Guy Scott Returns White Rule to Africa: a timely reminder of the continent’s lack of progress

Guy Scott has drawn rare attention to the African state of Zambia this week, not for anything he has done but because of the colour of his skin. The death of President Michael Sata has handed the white Scott temporary leadership of one of the continent’s more stable countries, elevating him from his previous role as Vice President.

Scott was born in Northern Rhodesia and educated in the UK
Scott was born in Northern Rhodesia and educated in the UK

Scott is the first white leader of a mainland African state since F W De Klerk made way for Nelson Mandela in South Africa in 1994. He is Zambia’s first white head of state since Sir Evelyn Dennison Hone, the final Governor of what was the British colony of Northern Rhodesia.

Although Scott is anything but the white nationalist, some people within Zambia and further afield are likely to voice scepticism about his appointment, however temporary. This may partly relate to his relative lack of diplomatic power in the past, but is likely to largely concern his race and the uncomfortable prospect of a white man leading a black majority.

Despite the inherent unfairness of the white majority rule that embedded itself in several African states in the 20th century, it can hardly be argued that the prospects of the average African have improved by the year 2014. Indeed, incidences of violence and crime continue to escalate across the continent, with corrupt governments and rebel militias wreaking misery in equal measure on their own people.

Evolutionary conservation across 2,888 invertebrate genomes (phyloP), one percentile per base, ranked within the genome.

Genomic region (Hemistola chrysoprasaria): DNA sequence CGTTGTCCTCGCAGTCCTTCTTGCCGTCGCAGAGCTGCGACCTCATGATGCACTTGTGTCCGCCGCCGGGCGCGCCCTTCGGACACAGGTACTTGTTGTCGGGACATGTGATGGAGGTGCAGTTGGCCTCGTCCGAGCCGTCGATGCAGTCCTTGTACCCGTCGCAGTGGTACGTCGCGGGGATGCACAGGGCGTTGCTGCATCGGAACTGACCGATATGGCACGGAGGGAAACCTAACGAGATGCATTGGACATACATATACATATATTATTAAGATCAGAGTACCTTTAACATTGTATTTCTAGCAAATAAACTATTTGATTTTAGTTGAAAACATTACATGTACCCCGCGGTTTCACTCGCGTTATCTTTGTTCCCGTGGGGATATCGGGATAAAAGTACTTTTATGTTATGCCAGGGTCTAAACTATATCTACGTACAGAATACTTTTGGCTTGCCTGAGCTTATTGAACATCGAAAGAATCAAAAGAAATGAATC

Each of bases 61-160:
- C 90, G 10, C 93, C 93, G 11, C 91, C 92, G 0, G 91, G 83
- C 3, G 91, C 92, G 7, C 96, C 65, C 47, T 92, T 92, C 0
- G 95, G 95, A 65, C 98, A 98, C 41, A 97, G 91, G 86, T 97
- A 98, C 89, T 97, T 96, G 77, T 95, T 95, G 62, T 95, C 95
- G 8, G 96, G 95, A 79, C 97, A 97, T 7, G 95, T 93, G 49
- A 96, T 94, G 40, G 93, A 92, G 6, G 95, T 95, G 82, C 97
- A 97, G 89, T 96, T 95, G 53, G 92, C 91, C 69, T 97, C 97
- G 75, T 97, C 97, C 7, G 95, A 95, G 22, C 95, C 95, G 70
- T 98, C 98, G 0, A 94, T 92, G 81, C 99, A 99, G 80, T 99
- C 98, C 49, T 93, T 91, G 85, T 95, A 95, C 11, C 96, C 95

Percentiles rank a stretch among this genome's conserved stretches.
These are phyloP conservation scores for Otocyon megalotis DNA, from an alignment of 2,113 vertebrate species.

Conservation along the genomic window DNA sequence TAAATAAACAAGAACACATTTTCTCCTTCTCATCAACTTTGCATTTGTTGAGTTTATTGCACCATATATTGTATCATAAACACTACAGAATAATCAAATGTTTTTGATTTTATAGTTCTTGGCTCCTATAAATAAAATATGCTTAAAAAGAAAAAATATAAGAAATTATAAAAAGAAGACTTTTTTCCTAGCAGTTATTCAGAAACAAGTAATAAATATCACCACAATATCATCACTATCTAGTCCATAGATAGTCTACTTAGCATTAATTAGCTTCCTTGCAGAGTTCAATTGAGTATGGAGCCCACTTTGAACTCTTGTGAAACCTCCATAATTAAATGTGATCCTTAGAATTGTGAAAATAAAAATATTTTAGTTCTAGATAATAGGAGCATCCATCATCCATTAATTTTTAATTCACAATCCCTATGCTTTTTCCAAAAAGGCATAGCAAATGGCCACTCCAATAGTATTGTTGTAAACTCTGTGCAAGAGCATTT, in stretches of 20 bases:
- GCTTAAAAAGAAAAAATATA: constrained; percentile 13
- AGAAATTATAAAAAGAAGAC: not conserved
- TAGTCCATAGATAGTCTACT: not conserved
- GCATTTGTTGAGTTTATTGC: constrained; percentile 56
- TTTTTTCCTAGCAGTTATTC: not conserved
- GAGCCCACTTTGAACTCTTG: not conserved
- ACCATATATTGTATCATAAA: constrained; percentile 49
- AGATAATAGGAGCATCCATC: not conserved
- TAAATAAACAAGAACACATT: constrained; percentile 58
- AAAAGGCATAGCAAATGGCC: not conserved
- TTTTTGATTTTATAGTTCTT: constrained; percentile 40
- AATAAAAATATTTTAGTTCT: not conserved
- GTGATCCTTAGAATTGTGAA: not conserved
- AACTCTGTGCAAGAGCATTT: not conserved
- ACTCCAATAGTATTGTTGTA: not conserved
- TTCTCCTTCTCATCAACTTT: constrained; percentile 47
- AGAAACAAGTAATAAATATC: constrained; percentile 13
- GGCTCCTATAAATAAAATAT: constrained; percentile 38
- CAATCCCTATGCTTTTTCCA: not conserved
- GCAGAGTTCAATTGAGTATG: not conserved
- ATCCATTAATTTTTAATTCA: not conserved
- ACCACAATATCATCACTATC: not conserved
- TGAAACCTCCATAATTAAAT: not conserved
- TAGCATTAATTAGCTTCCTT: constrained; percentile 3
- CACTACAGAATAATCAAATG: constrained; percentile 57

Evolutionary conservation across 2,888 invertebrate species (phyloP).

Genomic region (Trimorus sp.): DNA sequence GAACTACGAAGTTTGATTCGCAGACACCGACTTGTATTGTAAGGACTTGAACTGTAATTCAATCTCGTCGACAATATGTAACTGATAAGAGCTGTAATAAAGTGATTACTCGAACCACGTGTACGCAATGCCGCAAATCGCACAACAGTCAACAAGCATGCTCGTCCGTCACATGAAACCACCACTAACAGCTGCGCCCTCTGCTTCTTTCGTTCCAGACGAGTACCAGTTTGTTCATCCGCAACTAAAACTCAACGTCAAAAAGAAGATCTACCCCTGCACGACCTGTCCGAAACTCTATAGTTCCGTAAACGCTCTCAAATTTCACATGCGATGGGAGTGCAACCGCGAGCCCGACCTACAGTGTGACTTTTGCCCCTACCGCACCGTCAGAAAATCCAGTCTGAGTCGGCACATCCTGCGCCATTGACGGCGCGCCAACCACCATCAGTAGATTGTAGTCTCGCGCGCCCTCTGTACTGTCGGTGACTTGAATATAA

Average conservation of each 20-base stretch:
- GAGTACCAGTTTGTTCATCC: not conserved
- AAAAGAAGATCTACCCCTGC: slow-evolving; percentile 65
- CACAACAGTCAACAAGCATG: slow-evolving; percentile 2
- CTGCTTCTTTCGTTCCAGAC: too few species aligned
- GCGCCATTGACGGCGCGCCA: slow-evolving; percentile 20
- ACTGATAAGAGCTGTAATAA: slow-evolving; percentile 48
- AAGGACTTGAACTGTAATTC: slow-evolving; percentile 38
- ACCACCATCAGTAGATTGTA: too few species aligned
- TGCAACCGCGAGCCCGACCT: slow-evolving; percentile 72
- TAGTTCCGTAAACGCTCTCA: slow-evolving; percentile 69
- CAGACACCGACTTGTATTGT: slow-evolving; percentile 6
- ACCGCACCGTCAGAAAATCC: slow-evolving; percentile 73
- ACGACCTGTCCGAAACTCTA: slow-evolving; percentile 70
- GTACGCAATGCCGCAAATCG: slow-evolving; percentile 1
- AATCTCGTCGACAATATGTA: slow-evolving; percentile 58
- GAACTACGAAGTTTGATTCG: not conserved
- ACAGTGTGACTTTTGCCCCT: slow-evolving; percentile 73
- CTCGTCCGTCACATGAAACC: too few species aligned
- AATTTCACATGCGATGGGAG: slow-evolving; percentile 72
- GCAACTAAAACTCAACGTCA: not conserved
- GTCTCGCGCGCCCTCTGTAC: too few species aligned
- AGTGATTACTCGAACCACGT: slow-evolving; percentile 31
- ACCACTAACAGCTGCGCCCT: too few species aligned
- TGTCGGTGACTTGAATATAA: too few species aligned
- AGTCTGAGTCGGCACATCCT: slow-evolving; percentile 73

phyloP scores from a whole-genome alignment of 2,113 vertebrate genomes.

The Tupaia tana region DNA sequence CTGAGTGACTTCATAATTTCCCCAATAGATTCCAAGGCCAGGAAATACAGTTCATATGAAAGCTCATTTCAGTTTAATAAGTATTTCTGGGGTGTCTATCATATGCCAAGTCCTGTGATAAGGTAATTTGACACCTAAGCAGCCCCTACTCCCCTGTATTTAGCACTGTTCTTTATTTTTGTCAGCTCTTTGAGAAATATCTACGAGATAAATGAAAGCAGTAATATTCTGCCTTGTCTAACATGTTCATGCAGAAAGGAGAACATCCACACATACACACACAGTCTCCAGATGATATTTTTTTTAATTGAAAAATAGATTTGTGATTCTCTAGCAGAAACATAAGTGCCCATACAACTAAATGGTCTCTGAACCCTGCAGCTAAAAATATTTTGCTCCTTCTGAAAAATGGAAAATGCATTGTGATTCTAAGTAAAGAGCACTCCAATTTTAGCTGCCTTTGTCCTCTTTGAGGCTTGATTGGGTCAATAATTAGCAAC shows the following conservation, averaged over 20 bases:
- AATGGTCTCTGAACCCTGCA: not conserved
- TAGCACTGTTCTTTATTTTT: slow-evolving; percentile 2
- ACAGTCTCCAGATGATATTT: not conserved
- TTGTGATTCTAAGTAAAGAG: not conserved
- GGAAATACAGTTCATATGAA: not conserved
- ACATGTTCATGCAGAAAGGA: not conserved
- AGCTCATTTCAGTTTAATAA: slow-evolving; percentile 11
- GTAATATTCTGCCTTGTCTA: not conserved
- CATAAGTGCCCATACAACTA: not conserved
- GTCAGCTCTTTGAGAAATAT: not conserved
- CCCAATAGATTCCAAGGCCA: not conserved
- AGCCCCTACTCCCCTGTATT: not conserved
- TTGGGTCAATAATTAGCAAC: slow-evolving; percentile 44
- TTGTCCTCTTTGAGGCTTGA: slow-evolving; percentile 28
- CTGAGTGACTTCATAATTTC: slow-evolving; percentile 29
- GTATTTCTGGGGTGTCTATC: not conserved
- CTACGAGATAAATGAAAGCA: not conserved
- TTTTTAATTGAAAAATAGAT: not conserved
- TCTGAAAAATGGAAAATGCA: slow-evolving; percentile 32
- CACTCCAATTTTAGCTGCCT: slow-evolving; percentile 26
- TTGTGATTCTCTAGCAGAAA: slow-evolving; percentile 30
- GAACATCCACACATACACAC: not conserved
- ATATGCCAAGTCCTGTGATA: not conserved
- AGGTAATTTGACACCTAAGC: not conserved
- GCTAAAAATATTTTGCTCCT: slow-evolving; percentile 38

The shooting of South African soccer captain Senzo Meyiwa this week provided yet another reminder of the awful degradation of South African society. Fears of inter-racial violence are paling with the now abundant phenomenon of black-on-black crime. Political representation and democratic choice seem increasingly insignificant for many black South Africans whose educational and economic aspirations have surely declined since the Apartheid era.

Student protests were at the heart of the anti-apartheid movement in South Africa. Today, education provision for many black South Africans is woefully inadequate
Student protests were at the heart of the anti-apartheid movement in South Africa. Today, education provision for many black South Africans is woefully inadequate